The problem with spending time in Shetland is that now I have to go cold sheep for a while. More than a while.
But how can I, when they’re this gorgeous? Even though it’s all their fault?
(Nothing to do with me and my maggot-like willpower when confronted with wool, of course, stupid hand injuries or no stupid hand injuries.)
I knew it was going to be good as soon as we arrived. I bought the Shetland Times, and the photo right on the front page involved knitting… a 70th wedding anniversary, and the celebration cake had figures of the couple moulded in icing. He was playing a fiddle (but of course) and wearing a multicoloured sweater; she was knitting a Fair Isle using a knitting belt and had a basket of wool by her side. I don’t think I’ve seen a knitting belt represented in icing before. And then there’s the Shetland Times Bookshop in Lerwick – perfectly normal, very good bookshop; large knitting section, lots of unusual titles, not cluttered up with other crafts. Oh deary me (All-New Homespun Handknits called to me, especially the wisteria shawl and the spider hat).
Our first stop for – ahem – just standing and looking at wool (yeah, right) was, of course, Jamieson and Smith in Lerwick.
I know this is silly, but I was a little bit disappointed. That’s nothing to do with J&S, but I’d built it up in my imagination into Knitting Paradise Times Three, and with knobs on too. Nothing, nothing could have lived up to my expectations. For me, the best part wasn’t the dyed wool but the naturals – look at that roving. Mm mmm. They also had a good selection of books and patterns, and I did buy something. Of course I did.
One Shetland knitter we met described the situation with J&S and Jamiesons of Sandness as being a bit like Rangers and Celtic (though happily without the parcel bombs), in that you were almost born into a semi-tribal allegiance. She was a J&S woman, but admitted that she did think Jamiesons had the edge in terms of colour range and quality. Now I’ve been to both, I think I agree, though I’m sure this theory needs a lot more sampling…
We’d been into the Jamiesons of Sandness shop in Lerwick, drawn in by the invisible tractor beam of a wonderful window display of subtly coloured skeins, but decided to hold off actually buying wool until we’d been to the Mill itself. So on a wet, howling-gale of a day, bad even for Shetland, we set off. And boy, was it worth it. When we finally drew up at the Mill, we could see the shop, but it was in gloom and darkness. However there were people in an office, and they spotted us struggling out of the car (not difficult – unlike getting out of the car – as the wind was strong enough to take the doors away to Papa Stour). We were made instantly welcome and as soon as I had time to take in what was confronting me, a wall of wonderful wool, I lost it. This was my Knitting Paradise Times Three with Multicoloured Knobs On.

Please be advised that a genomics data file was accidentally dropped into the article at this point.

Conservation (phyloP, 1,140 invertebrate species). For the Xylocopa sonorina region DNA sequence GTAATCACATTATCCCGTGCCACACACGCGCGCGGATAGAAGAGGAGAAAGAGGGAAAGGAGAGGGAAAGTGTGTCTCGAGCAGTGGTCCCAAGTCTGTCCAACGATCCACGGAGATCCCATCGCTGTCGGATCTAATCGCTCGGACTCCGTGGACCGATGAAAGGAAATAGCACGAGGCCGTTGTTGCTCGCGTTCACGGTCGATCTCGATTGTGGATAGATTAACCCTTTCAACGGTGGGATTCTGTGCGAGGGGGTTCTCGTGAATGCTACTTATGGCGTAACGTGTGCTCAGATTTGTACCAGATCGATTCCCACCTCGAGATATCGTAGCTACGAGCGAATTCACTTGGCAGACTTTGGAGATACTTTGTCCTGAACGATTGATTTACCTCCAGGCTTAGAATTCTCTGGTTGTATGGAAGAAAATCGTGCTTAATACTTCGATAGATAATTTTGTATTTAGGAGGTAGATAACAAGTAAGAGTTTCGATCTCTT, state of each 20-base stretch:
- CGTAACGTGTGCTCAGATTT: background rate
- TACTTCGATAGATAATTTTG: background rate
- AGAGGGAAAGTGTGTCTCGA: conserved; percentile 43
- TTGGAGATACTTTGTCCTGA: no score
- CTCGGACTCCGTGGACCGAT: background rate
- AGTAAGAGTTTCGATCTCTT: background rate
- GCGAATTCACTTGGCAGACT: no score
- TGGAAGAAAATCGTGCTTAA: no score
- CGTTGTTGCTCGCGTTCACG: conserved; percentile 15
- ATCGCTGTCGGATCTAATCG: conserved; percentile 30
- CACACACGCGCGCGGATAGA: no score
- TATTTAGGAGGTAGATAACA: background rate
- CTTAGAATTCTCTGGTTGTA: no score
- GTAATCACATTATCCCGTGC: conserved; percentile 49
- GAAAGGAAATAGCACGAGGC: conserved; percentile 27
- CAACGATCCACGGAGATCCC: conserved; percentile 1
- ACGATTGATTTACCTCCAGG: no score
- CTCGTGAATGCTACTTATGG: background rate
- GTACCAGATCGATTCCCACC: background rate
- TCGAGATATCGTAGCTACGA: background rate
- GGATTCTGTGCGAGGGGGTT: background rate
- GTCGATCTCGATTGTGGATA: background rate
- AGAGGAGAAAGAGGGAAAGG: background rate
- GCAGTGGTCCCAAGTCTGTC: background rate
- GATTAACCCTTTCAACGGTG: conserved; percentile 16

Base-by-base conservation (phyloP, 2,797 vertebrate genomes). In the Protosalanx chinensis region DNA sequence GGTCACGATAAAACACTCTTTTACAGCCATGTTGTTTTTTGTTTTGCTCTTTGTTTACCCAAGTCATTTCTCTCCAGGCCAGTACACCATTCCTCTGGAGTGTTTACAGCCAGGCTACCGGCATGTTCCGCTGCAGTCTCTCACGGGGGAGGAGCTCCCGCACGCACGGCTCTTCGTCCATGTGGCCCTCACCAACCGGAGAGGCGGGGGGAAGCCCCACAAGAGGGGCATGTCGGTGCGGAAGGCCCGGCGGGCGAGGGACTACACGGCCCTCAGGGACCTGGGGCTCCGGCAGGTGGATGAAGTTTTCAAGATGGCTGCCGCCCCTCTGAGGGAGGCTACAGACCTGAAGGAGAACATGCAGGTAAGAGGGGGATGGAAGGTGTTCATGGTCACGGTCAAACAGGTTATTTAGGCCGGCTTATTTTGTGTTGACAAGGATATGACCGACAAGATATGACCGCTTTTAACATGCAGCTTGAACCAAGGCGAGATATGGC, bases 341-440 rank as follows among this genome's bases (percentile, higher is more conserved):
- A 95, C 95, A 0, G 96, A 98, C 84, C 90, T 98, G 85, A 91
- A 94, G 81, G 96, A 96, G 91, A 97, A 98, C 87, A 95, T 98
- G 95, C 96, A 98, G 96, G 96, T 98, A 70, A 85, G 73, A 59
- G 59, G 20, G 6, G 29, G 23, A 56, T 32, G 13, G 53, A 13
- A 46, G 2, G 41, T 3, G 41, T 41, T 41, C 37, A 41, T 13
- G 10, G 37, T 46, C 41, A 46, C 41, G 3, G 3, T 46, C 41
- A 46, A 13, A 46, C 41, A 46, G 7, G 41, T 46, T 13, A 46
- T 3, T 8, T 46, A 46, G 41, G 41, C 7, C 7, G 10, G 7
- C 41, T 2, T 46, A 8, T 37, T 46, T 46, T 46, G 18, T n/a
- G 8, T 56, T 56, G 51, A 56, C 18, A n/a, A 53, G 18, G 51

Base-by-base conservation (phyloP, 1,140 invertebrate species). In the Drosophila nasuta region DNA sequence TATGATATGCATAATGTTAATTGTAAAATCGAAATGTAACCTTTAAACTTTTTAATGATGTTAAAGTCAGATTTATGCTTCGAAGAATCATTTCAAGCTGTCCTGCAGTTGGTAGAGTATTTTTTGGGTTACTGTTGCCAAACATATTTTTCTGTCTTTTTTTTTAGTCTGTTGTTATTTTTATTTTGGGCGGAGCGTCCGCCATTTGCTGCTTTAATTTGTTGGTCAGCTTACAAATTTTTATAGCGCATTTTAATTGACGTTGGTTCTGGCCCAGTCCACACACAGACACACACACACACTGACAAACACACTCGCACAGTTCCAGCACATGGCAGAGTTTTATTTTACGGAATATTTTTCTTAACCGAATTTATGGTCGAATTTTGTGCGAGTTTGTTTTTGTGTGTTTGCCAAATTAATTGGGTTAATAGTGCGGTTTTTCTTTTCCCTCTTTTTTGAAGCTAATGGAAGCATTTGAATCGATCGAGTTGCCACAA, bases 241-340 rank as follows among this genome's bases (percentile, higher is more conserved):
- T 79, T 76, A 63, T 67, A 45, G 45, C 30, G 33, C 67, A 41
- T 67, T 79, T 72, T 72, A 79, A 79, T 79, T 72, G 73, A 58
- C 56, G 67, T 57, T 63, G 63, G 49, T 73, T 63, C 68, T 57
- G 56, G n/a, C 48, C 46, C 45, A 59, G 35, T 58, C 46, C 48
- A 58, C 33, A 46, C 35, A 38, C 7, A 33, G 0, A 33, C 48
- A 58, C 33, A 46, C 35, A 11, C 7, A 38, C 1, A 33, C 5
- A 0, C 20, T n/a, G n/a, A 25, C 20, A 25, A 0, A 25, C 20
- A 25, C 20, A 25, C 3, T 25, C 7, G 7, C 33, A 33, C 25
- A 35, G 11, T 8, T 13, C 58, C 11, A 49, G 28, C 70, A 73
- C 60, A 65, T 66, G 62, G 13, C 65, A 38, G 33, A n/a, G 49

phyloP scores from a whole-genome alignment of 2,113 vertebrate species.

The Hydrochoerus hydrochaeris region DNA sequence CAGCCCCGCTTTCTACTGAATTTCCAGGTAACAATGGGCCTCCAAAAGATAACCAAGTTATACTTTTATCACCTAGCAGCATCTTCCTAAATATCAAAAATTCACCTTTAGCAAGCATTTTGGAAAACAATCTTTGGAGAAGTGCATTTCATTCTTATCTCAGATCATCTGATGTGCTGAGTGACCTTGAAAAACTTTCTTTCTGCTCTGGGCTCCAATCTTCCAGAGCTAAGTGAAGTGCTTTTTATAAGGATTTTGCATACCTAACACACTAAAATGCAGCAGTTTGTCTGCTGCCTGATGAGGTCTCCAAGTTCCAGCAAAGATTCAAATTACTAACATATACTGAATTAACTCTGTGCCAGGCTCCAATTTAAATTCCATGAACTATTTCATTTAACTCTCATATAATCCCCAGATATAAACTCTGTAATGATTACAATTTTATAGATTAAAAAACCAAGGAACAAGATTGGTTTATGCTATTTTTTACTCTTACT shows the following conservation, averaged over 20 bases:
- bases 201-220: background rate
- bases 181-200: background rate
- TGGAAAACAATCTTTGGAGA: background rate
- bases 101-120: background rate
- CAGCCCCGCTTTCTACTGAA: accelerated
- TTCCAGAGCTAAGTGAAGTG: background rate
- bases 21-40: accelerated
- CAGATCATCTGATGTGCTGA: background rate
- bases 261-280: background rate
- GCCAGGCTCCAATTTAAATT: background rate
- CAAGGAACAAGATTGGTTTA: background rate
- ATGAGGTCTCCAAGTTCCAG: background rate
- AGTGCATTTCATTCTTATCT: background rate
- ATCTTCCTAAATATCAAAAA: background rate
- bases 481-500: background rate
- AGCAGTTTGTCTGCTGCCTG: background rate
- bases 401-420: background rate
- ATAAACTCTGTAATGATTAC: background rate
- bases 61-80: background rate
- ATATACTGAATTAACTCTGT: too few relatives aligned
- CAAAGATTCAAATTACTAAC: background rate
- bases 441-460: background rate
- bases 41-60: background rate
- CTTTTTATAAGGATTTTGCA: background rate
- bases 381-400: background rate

Here’s a taster:
I took about five hundred photographs but screwed up the process in most of them. Sigh. But before you think ‘how sad’ to be so over-excited, bear in mind that it’s probably universal for – er – addicts: I have a friend who surprisingly got footie tickets for a big match and took lots of beautifully focused photographs of the bald-headed bloke just in front of him.
If blues are not your thing, how about pinks?
Oh yeah – not one was overly girly, either.
Terracottas? There was a choice of teracottas.
I was a bit like one of the children in T’was the Night Before Christmas – ‘The children were nestled all snug in their beds, / while visions of sugar plums danced in their heads’ – only I wasn’t in bed and they were visions of Fair Isles. I love Fair Isles. Though I did want to knit a Fair Isle cardi, I did want to work a pattern out myself (I have boobs, and they’re not really catered for in many; I need shaping). I have started work, but not quite got there, so I bought a shade card. But I did have other projects in mind as well…
I knew, in theory, what I wanted to make with the Spindrift (a hap shawl) but I just couldn’t choose. In the end I settled for buying five colours for a bag in Fair Isle, and some other things – well, there was this bargain bin. And it would have been rude not to look in it. It should all be in tomorrow’s post; I’m afraid it was impossible to fit everything in my bag. And I did manage to resist the rugs. Not sure how.
What would you have chosen? (And this is only part of the shade card.)
Now I’m willing my ******** triggering, locking, frozen, hurting thumbs to improve and having arguments about waiting lists with the hospital. Maybe hypnosis or acupuncture would help, or just unfeasibly large quantities of painkillers. Or gin. Or maybe I will be good. I think I know the answer to that one (see tags below).